GOVERNANCE: What is the Right Model?

Q:  So you think the U.N. is a good starting point or do you think that there should be another structure set up independent of the U.N. to deal with these issues?  I noticed in another response that you made in your email, in response to the question ‘how should the internet governance structure be designed so that it accommodates the international community of internet users?’, your response was ‘using existing multi-national arrangements as a starting point.’  I take it the U.N. is one example of an existing arrangement that could be used a the starting point. 

A: If you go back to, I suppose, the twentieth century history of these things, before the twentieth century, before the U.N., before the League of Nations, there were agreements among the great powers like law of the sea treaties and maritime law, which were useful for them to collaborate on because it avoided people shooting at each other out in the ocean, but if you look at the sixty, seventy-five years, when these multi-national things have become of sufficient importance that everyone agreed something needed to be done about them, it’s been pretty much done within the structure of the League of Nations and the United Nations.  I suppose the departure to that that you might look at – I don’t know if it is relevant or not – is that over the last twenty years or so the major economic powers have coordinated multi-national economic policy without reference to the U.N. but I think that is partly that they didn’t want what they considered to be the lesser nations that didn’t belong at their table giving them advice that they didn’t want. 

ICANN: Contract As Foundation

Q: But is it a real distinction to rely on a contractual basis for what ICANN is doing?  You could look at any national constitution and call that a contractual basis for government.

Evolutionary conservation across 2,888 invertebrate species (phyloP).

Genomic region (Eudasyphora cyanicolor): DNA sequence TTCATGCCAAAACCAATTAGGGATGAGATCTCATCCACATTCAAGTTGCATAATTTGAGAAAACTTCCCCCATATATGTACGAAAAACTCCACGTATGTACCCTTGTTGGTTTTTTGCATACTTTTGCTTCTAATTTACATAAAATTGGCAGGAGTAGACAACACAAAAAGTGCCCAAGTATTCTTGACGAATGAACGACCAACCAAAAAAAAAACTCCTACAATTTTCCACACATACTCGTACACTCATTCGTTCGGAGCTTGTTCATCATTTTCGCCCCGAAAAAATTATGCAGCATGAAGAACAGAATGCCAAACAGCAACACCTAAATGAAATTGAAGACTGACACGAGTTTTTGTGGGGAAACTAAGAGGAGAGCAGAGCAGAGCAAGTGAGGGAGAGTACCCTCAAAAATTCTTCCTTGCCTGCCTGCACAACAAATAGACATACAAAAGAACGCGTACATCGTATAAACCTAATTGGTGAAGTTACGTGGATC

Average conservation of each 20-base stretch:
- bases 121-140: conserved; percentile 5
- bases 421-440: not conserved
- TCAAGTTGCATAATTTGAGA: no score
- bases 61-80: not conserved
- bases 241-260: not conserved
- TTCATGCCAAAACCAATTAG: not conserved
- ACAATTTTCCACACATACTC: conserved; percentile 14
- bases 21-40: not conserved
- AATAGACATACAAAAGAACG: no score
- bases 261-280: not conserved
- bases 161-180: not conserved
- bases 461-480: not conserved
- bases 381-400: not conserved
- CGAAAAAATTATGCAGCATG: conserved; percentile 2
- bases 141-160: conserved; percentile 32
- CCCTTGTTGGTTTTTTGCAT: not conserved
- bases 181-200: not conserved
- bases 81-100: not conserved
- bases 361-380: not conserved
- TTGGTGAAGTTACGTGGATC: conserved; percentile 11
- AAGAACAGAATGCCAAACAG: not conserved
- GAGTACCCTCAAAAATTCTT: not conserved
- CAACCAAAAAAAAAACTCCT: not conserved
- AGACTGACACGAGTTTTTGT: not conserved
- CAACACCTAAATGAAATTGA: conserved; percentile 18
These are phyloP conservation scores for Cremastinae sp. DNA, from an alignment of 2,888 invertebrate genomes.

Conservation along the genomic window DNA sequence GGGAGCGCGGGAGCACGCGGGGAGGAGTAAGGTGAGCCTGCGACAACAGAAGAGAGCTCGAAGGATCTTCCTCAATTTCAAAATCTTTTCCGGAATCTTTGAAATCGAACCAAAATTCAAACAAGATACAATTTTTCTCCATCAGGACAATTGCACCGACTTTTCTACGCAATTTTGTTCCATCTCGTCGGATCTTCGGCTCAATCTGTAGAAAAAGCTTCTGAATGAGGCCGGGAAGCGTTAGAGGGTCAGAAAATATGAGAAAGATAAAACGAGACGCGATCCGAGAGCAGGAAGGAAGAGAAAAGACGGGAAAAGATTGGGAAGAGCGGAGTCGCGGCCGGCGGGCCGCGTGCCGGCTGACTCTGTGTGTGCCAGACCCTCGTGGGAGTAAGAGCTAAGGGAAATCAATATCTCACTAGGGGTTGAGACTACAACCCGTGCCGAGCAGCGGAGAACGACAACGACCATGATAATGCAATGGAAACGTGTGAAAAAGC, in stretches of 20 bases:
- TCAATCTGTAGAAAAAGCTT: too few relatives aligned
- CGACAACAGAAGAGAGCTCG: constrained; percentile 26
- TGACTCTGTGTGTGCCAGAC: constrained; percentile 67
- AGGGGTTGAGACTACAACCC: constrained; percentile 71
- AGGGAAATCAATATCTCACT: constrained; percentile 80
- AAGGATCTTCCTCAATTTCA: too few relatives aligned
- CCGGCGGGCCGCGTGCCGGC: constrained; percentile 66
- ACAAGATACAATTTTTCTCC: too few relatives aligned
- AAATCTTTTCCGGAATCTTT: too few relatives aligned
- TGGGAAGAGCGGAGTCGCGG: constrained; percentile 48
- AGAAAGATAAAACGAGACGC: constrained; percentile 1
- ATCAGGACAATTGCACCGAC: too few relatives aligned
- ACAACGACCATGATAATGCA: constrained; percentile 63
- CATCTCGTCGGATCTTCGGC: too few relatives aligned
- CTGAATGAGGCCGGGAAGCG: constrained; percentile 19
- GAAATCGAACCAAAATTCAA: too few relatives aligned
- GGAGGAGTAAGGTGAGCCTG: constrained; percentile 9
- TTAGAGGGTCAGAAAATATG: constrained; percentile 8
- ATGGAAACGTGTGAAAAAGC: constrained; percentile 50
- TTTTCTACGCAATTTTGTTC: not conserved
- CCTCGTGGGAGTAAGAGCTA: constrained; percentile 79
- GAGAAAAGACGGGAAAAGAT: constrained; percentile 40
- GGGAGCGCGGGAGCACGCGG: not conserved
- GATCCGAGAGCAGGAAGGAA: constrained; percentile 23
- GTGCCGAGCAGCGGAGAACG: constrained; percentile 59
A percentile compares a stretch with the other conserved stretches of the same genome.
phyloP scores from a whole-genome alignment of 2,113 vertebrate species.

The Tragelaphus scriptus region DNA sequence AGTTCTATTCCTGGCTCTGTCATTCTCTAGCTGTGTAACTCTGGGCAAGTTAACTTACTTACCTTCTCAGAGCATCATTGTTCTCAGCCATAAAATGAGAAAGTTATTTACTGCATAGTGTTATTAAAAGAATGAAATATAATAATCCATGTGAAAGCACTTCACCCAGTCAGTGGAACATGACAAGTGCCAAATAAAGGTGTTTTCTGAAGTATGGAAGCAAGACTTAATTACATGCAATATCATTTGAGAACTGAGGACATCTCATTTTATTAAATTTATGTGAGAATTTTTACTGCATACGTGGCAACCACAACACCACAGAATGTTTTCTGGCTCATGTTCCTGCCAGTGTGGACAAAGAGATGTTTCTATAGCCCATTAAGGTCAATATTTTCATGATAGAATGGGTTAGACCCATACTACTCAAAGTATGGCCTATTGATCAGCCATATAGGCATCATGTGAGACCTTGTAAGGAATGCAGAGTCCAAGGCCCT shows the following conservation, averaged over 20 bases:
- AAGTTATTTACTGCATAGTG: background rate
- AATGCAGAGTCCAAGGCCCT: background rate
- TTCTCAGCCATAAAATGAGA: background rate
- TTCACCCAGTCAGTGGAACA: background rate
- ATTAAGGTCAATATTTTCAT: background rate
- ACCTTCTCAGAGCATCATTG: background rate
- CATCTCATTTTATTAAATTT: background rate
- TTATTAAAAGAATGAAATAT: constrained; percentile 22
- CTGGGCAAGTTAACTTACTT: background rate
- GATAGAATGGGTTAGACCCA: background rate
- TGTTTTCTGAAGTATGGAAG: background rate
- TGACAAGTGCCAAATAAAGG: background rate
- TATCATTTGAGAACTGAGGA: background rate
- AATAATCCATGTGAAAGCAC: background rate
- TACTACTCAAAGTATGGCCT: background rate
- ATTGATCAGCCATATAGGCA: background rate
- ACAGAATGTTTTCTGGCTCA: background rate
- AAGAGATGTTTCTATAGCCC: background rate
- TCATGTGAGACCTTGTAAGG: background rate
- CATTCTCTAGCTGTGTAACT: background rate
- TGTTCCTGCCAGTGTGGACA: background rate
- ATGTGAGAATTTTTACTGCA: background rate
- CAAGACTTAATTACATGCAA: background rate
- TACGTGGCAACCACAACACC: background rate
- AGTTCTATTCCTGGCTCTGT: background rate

A: There is the metaphorical or metaphysical contract - consent of the governed - and then there are actual statutes that control business transactions among parties, which is what I mean what I say contract.  If you look at the documents that have been executed by ICANN, the contracts to which we have been a party, all of them have the paraphernalia of state level contracts in the United States.  They have jurisdiction, all of the proper formats and formulas that go with valid, legal contracts in the United States. 

Governance implies something that isn’t already part of an enacted legal structure, in my mind.  Or at least in the sense – if you look at the Rhonda Hauben stuff, she says ‘you guys are really engaged in unethical and immoral conduct because you fail to recognize your responsibility to make cyberspace a better place for humanity.’  Well, that’s her point of view and that’s certainly not what we’re trying to do.  Whether or not it’s a valid point of view, we’re not trying to do that.

ICANN: What Values Does ICANN Serve?

Q: What is it you are trying to do then? What value do you most want to serve?  Is it competition? Stability? Humanity?

A: A healthy growing internet that serves all parts of society.   That’s the goal that those of us who have been around the internet have, that’s the goal that is set out in the White Paper. 

Q: What does that mean?  All of these things are conflicting – more competition may in time mean less stability of the technical structure of the internet…Can you be more specific than for it to be able to do what everyone wants it to do?

A: When you have a wave of technological innovation, whether you look at the telegraph, the railroad, the movies, radio, television, you never know going into a new wave exactly how society is going to be affected.  You don’t know how it is going to play out.  One of the things that bothers me about Larry’s book is that he tries to make the case that the internet is going to hell because somebody’s constitutional rights might be infringed.  If you go back thirty years ago and look at television, we went through exactly the same scenario of a burst of idealism and altruism at the new communications technology and then decades of unhappiness that it didn’t turn out that way.